When Congress amended the Fair Housing Act in 1989 to add “disability” as a protected category, they wanted to address housing issues that might arise for persons with disabilities. As you recall, a disability is defined as a physical or mental impairment that substantially limits one or more of a person’s major life activities.
If a person meets the definition of disability, they have the right to request a reasonable accommodation that would allow for a change in the rules, policies, and procedures of the housing provider (such as allowing an assistance animal), and they also allowed for reasonable modifications to the building structure. Although the “reasonable accommodation” part of the law has been more controversial, there has also been some confusion on what is required in granting a reasonable modification to a disabled resident.
Under the Fair Housing Amendments Act, a reasonable modification is defined as a structural change to a home or common area that is necessary to enable a person with disabilities to have full use and enjoyment of the premises. As with reasonable accommodations, if a resident requests that structural changes be made to the premises, that request generally should be made in writing, although that is not required. The Fair Housing laws do not allow a resident to make any structural changes without first making the request of the housing provider. In addition, as with reasonable accommodations, the resident making the request must also furnish verification of disability, unless the disability is apparent, such as a person in a wheelchair.
Any modification requested by a resident also has to be “reasonable”. Reasonableness is usually not an issue if the disabled person is responsible to cover the cost, but if the modification creates any health or safety issues, or makes other units inaccessible, then the modification is not reasonable.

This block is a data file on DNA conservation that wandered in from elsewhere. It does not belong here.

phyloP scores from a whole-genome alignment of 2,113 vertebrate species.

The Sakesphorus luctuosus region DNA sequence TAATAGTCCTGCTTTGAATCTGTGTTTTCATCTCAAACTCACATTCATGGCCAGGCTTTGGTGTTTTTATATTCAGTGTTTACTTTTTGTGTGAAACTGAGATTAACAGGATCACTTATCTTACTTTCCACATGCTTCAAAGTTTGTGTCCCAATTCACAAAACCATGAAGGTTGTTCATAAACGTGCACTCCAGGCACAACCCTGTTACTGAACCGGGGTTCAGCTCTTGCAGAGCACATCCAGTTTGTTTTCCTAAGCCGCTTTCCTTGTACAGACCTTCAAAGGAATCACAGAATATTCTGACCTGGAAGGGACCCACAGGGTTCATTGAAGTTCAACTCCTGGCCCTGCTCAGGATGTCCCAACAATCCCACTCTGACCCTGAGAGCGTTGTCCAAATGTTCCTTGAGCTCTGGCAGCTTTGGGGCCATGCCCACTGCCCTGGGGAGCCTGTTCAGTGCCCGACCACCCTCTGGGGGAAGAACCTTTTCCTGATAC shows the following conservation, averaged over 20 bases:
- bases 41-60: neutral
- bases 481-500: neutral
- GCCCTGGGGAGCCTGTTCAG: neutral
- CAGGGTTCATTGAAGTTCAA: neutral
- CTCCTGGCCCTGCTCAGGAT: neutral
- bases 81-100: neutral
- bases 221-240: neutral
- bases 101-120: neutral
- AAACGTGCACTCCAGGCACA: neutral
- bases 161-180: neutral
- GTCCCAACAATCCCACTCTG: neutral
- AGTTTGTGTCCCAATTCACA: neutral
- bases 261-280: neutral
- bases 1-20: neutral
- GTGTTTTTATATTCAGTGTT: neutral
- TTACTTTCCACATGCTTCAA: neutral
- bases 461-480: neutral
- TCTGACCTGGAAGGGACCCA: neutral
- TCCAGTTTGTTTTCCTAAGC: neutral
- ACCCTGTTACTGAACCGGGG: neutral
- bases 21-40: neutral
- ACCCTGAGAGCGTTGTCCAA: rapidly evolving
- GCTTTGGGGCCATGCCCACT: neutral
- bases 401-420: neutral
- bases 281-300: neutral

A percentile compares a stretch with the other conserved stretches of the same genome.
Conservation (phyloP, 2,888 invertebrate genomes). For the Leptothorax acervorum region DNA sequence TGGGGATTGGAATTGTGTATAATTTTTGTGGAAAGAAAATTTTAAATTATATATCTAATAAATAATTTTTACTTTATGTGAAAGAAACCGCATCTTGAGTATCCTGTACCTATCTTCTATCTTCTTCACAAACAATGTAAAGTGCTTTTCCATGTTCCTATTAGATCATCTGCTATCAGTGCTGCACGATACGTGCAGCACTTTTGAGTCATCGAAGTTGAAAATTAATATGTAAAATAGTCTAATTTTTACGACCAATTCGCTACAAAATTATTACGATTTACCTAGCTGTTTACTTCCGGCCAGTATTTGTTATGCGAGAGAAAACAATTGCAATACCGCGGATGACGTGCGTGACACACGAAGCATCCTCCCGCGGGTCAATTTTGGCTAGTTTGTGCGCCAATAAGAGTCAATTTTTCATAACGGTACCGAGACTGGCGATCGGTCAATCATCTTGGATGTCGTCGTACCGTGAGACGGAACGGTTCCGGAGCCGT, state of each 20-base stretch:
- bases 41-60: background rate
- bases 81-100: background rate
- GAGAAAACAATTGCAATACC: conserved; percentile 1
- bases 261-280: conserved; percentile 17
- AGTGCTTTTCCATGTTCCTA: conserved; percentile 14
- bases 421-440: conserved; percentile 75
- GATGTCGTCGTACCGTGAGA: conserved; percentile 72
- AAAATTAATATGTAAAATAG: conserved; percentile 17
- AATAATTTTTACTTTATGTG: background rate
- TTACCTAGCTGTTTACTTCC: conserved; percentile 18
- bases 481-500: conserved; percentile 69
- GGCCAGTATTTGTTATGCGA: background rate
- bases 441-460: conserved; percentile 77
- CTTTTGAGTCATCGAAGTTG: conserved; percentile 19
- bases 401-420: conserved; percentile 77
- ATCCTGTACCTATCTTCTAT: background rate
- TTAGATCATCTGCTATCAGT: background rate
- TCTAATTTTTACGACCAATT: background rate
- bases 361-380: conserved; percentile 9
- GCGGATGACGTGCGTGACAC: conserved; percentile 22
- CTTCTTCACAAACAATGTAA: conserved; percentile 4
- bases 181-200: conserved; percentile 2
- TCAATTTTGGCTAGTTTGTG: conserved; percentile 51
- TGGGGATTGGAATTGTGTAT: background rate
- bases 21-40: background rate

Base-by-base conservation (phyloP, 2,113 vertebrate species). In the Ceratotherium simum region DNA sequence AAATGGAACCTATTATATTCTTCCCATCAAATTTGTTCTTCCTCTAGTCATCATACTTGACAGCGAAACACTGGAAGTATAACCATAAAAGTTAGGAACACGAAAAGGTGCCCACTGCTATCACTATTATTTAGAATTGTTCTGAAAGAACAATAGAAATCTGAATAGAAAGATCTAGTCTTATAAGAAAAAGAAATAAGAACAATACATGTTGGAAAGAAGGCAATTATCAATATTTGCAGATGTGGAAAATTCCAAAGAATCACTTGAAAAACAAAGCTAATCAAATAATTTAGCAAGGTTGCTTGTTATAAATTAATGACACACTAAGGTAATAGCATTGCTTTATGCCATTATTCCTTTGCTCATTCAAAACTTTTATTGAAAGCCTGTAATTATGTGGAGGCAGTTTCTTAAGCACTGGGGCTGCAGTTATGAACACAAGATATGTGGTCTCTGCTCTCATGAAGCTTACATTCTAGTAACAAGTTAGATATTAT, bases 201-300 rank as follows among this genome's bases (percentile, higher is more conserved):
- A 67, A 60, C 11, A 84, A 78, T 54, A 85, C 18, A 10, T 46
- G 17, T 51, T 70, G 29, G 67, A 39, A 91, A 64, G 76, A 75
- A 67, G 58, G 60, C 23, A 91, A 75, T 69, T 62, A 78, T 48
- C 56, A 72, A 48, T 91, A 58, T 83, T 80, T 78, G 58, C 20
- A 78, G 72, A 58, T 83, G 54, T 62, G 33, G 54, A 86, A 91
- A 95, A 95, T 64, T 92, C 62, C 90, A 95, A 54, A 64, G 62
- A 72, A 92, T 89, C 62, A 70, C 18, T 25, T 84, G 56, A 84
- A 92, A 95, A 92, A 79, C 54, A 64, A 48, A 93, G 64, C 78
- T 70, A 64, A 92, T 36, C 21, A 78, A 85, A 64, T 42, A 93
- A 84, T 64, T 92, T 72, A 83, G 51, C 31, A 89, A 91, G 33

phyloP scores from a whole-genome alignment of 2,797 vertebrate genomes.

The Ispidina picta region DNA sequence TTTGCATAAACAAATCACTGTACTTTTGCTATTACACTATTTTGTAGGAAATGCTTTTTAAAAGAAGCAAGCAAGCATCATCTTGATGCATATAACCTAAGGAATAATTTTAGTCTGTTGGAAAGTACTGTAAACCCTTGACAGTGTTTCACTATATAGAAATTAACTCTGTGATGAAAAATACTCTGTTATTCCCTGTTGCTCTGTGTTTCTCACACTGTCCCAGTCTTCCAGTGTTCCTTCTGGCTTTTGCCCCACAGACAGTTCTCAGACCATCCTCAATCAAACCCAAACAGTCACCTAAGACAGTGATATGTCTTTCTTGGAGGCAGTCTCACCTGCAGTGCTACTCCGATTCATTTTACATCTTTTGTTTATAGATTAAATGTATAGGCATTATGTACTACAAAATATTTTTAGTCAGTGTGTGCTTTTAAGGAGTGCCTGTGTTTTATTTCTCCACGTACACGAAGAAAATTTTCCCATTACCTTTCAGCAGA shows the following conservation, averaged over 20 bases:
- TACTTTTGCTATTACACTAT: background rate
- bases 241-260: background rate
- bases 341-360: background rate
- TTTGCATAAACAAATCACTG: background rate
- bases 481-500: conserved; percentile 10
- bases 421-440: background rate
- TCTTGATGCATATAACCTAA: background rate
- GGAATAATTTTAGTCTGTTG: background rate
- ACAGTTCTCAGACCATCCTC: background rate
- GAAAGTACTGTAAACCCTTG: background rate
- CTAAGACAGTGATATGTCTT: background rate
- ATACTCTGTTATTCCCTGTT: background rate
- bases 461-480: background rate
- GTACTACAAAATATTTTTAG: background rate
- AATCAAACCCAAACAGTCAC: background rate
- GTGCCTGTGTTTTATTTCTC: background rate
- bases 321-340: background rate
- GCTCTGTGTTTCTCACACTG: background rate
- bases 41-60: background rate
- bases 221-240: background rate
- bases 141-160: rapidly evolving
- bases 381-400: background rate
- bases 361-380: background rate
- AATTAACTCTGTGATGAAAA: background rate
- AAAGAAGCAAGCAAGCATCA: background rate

One of the confusing issues through the years involves responsibility for the cost of the modifications. The general rule of thumb is that in any private housing (which includes any residence receiving a Section 8 voucher), the resident has to cover all of the cost of the modifications. In addition, it is the resident’s responsibility to arrange for permits and all construction, all of which should be done in workmanlike manner. If the housing provider receives direct federal funding such as a public housing project or project-based Section 8, then the housing provider would normally be required to cover the modification cost.
Finally, if modifications are made to the premises, but it is not feasible for use by future residents of the home, the resident can be required to restore the premises to its original condition. In that regard, the housing provider can request an escrow fund to cover that cost.
As with all potential Fair Housing issues, make sure that your file is well documented.